WWE Rumors: Hall Of Famer Reportedly Tried To Bury Triple H


On a recent episode of his podcast, Jim Cornette opened up about The Ultimate Warrior’s decision to bury Triple H at WrestleMania 12. As recalled by 411 Mania, Cornette claimed Warrior insisted on squashing the rising star at the time, as he refused to cooperate with “The Game.”

It has long been believed that the way in which Warrior won the match was the result of Triple H being punished by the company for celebrating with Kevin Nash and Scott Hall during the infamous Kliq Madison Square Garden incident before they left the company for WCW. According to Cornette, however, WWE officials had no interest in flat-out burying the promising star.

“Triple H was his opponent so he could get a win on PPV in a special attraction match, a returning legend beats some guy on the roster that’s an upcoming star but he’s not a main event guy, it wasn’t supposed to be a big draw match, the draw was the return of the Ultimate Warrior, but we didn’t say no, you need to f***ing beat this guy with no offense and treat him like a piece of s***. That was the Ultimate Warrior, because that was what he did, because it was all about him.”

Cornette also said that Warrior never had any interest in improving as a wrestler, nor did he care about having good matches or helping the business. Cornette claimed that Warrior only cared about himself, which also supports Jim Ross’ recent comments about the WWE Hall of Famer.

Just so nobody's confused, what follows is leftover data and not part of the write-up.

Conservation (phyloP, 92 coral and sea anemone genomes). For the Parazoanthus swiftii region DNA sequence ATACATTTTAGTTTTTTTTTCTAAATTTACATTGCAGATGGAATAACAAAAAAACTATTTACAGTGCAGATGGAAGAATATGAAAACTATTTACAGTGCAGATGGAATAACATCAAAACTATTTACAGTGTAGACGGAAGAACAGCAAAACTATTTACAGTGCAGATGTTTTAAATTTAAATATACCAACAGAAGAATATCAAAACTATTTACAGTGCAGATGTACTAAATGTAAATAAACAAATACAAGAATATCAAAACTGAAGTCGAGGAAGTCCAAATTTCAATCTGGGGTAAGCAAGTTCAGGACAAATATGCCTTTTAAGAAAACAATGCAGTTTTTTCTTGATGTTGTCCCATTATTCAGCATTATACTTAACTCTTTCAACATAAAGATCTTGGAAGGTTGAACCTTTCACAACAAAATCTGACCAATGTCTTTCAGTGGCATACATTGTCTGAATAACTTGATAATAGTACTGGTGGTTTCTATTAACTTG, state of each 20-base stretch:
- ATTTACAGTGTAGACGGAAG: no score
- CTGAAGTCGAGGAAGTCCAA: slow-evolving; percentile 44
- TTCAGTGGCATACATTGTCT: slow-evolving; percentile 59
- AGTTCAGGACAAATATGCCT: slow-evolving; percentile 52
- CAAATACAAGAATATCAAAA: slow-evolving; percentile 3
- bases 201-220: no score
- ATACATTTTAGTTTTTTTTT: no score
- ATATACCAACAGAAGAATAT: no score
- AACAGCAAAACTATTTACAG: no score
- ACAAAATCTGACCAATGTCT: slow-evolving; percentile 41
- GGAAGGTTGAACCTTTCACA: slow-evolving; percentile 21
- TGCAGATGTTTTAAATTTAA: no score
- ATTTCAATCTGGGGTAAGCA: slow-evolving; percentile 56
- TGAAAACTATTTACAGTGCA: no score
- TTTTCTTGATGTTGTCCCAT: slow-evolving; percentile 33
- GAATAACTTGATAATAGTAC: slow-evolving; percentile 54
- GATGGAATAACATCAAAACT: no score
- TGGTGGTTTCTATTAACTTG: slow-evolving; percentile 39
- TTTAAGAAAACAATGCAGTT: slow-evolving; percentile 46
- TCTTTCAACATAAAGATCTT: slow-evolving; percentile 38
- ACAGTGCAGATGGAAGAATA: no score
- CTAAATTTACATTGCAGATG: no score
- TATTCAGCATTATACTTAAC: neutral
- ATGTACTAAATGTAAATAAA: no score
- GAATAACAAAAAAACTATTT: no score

As The Inquisitr previously documented, Ross said Warrior wasn’t a skilled performer and he relied on his physique and charisma to get by. Ross also cited the disrespectful way in which Warrior spoke in front of women — regardless of their age — as one of his worst qualities.

Cornette and Ross aren’t the only two industry figures who had a problem with the deceased Hall of Famer. Prior to his induction in 2014, he spent several years blacklisted from the company as a result of some legal drama.

WWE’s issues with Warrior began in 1991 after he allegedly threatened to no-show that year’s SummerSlam pay-per-view unless he received more money. WWE tells its side of the story in The Self-Destruction of The Ultimate Warrior documentary, which was released in 2005 and is regarded by some critics as a one-sided hit job.

The rivalry between Warrior and WWE only intensified in the following years, however. Per The New York Post, Warrior and the company got into some lawsuits over the trademark of his gimmick, which is ultimately what led to both parties falling out until they made amends right before the 2014 Hall of Fame ceremony.